Johanna Elisabeth of Baden-Durlach
|Margravine Johanna Elisabeth of Baden-Durlach|
|Duchess consort of Württemberg-Stuttgart|
3 October 1680|
Karlsburg Castle, Durlach
|Died||2 July 1757
Schloss Stetten im Remstal
|Spouse||Eberhard Ludwig, Duke of Württemberg|
|Issue||Crown Prince Friedrich Ludwig|
|Father||Margrave Frederick Magnus of Baden-Durlach|
|Mother||Augusta Maria of Schleswig-Holstein-Gottorf|
Johanna Elisabeth of Baden-Durlach (3 October 1680 – 2 July 1757), was a Duchess of Württemberg by marriage.
Johanna of Baden-Durlach was born in the Karlsberg, Durlach, the third child of Friedrich VII Magnus, Margrave of Baden-Durlach (1647–1709) and his wife Auguste Marie of Holstein-Gottorp (1649–1728).
In 1697, she was married in Baden-Wurttemberg in a double-wedding to Duke Eberhard Ludwig of Württemberg (1676–1733). His parents were Duke Wilhelm Ludwig of Württemberg and Magdalena Sibylla of Hesse-Darmstadt. The couple tied the two leading Lutheran dynasties of southern Germany together. Joanna's marriage was celebrated in Switzerland, where Baden's court stayed in exile due to repeated French invasions. Two months later in Stuttgart, the marriage of Eberhard Ludwig's sister, Magdalene Wilhelmine and the crown prince and later Margrave Charles III Wilhelm of Baden-Durlach was celebrated. Eberhard paid little attention to his new wife; allegedly he only married her in order to be near one of Joanna's ladies-in-waiting.
After a son, Crown Prince Friedrich Ludwig (1698–1731), had been born in the first year of marriage, the couple lived largely separated. Through his military career Eberhard Ludwig initially stayed rarely in Stuttgart. In 1704, he took part in the Battle of Blenheim, and was later appointed commander of the Army of the Rhine. In 1707, he became Field Marshal of the Swabian troops in the War of Spanish Succession. It was important for him to command a standing army and a great role model and lead to an absolutist French state with a brilliant court. Johanna Elisabeth clung on to Pietist ideas of morality, with which she had been brought up, and stayed in the old castle in Stuttgart.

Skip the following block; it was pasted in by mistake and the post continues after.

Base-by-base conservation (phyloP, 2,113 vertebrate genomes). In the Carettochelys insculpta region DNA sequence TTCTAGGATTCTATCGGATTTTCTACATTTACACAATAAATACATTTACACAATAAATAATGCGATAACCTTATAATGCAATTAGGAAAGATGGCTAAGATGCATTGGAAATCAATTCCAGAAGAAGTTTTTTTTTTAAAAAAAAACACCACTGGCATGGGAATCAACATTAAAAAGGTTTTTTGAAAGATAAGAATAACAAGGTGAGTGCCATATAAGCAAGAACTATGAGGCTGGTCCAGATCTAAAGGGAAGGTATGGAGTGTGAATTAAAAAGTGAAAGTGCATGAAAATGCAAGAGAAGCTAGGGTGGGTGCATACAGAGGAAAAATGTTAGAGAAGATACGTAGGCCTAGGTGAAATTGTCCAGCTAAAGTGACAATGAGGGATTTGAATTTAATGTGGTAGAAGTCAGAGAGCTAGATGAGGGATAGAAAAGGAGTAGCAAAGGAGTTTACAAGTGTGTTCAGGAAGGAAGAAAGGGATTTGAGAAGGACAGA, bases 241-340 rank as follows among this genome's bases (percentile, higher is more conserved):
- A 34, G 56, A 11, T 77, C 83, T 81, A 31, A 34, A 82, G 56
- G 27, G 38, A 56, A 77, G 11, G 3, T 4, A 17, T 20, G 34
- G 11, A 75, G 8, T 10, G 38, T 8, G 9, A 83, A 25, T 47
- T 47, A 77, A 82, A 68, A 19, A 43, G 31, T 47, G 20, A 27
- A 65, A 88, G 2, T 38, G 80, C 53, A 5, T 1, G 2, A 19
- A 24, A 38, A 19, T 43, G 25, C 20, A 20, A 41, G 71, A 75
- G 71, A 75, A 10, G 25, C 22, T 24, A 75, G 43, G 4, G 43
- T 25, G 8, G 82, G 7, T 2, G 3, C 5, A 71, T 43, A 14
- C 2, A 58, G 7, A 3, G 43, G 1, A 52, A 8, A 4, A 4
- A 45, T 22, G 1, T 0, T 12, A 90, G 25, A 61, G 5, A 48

The Grävenitz affair
Eberhard Ludwig of Württemberg was the first Duke who lived openly with a mistress, Wilhelmine von Grävenitz (1686–1744). His morganatic marriage to her 1707 was considered a scandal. On the application of Johanna Elisabeth to Holy Roman Emperor Charles VI, the bigamous marriage had to be dissolved and Grävenitz was sent into exile in Switzerland.
Her spouse returned in 1710 when Wilhelmine of Grävenitz, through a sham marriage to Hofmeister Count von Würben, was able to return to Württemberg as well. They lived largely in Ludwigsburg. In 1718, the residence was also officially moved to Ludwigsburg. Johanna Elisabeth, meanwhile, continued to live in the Old Palace in Stuttgart. She refused, however, to file for divorce, and the marriage was not dissolved.
The early death of Prince Friedrich Ludwig in 1731 threatened to move Württemberg to a Catholic secondary line. Because of this danger, Duke Eberhard Ludwig broke his connection to Wilhelmine of Grävenitz and hoped to conceive an heir from his legitimate and long-ignored wife, Johanna Elisabeth. The advanced age of the couple and the imminent death of the Duke on 31 October 1733, however, thwarted these efforts.
Johanna Elizabeth survived her husband by more than twenty years. She lived as a widow at Kirchheim Castle, and died in Schloss Stetten, Stetten in the Rems Valley. She was buried in the Ludwigsburg Castle Church.
- Crown Prince Friedrich Ludwig (1698–1731); married, in 1716, Henrietta Maria of Brandenburg-Schwedt (1702–1782).
- Wilson, p. 229.
- Wilson, pp. 230- 233.
- Wilson, p. 234.
- Wilson, Peter H. (2004). "Women and Imperial Politics: The Württemberg Consorts 1674-1757". In Campbell Orr, Clarissa. Queenship in Europe 1660-1815: The Role of the Consort. Cambridge University Press. pp. 276–299. ISBN 0-521-81422-7.
Magdalena Sibylla of Hesse-Darmstadt
|Duchess consort of Württemberg
Princess Maria Augusta of Thurn and Taxis